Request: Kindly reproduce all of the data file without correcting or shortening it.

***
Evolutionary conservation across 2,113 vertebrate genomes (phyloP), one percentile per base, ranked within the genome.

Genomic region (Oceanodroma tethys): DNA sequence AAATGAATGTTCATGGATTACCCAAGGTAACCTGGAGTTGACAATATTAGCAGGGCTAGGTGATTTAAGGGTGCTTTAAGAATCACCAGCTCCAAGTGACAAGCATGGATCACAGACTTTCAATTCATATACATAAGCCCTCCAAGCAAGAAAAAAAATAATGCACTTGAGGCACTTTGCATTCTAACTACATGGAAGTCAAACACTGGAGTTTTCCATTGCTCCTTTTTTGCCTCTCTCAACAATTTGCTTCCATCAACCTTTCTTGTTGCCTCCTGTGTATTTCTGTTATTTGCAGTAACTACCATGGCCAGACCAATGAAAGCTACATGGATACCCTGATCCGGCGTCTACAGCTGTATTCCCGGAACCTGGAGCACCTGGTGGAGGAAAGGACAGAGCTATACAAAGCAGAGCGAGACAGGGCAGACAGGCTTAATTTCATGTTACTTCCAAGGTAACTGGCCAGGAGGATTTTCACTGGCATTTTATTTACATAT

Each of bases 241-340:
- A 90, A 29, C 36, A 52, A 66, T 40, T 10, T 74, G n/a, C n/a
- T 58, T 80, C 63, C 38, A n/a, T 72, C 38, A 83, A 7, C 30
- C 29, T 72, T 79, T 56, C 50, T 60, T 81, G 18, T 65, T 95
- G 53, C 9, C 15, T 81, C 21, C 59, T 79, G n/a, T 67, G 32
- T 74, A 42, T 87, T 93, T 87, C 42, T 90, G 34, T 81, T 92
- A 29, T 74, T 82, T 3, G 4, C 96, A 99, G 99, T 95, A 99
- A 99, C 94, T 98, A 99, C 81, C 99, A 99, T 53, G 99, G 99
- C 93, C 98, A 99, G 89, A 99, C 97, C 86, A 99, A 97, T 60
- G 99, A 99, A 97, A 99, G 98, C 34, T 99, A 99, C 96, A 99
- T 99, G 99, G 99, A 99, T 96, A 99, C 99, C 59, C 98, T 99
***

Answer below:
Evolutionary conservation across 2,113 vertebrate genomes (phyloP), one percentile per base, ranked within the genome.

Genomic region (Oceanodroma tethys): DNA sequence AAATGAATGTTCATGGATTACCCAAGGTAACCTGGAGTTGACAATATTAGCAGGGCTAGGTGATTTAAGGGTGCTTTAAGAATCACCAGCTCCAAGTGACAAGCATGGATCACAGACTTTCAATTCATATACATAAGCCCTCCAAGCAAGAAAAAAAATAATGCACTTGAGGCACTTTGCATTCTAACTACATGGAAGTCAAACACTGGAGTTTTCCATTGCTCCTTTTTTGCCTCTCTCAACAATTTGCTTCCATCAACCTTTCTTGTTGCCTCCTGTGTATTTCTGTTATTTGCAGTAACTACCATGGCCAGACCAATGAAAGCTACATGGATACCCTGATCCGGCGTCTACAGCTGTATTCCCGGAACCTGGAGCACCTGGTGGAGGAAAGGACAGAGCTATACAAAGCAGAGCGAGACAGGGCAGACAGGCTTAATTTCATGTTACTTCCAAGGTAACTGGCCAGGAGGATTTTCACTGGCATTTTATTTACATAT

Each of bases 241-340:
- A 90, A 29, C 36, A 52, A 66, T 40, T 10, T 74, G n/a, C n/a
- T 58, T 80, C 63, C 38, A n/a, T 72, C 38, A 83, A 7, C 30
- C 29, T 72, T 79, T 56, C 50, T 60, T 81, G 18, T 65, T 95
- G 53, C 9, C 15, T 81, C 21, C 59, T 79, G n/a, T 67, G 32
- T 74, A 42, T 87, T 93, T 87, C 42, T 90, G 34, T 81, T 92
- A 29, T 74, T 82, T 3, G 4, C 96, A 99, G 99, T 95, A 99
- A 99, C 94, T 98, A 99, C 81, C 99, A 99, T 53, G 99, G 99
- C 93, C 98, A 99, G 89, A 99, C 97, C 86, A 99, A 97, T 60
- G 99, A 99, A 97, A 99, G 98, C 34, T 99, A 99, C 96, A 99
- T 99, G 99, G 99, A 99, T 96, A 99, C 99, C 59, C 98, T 99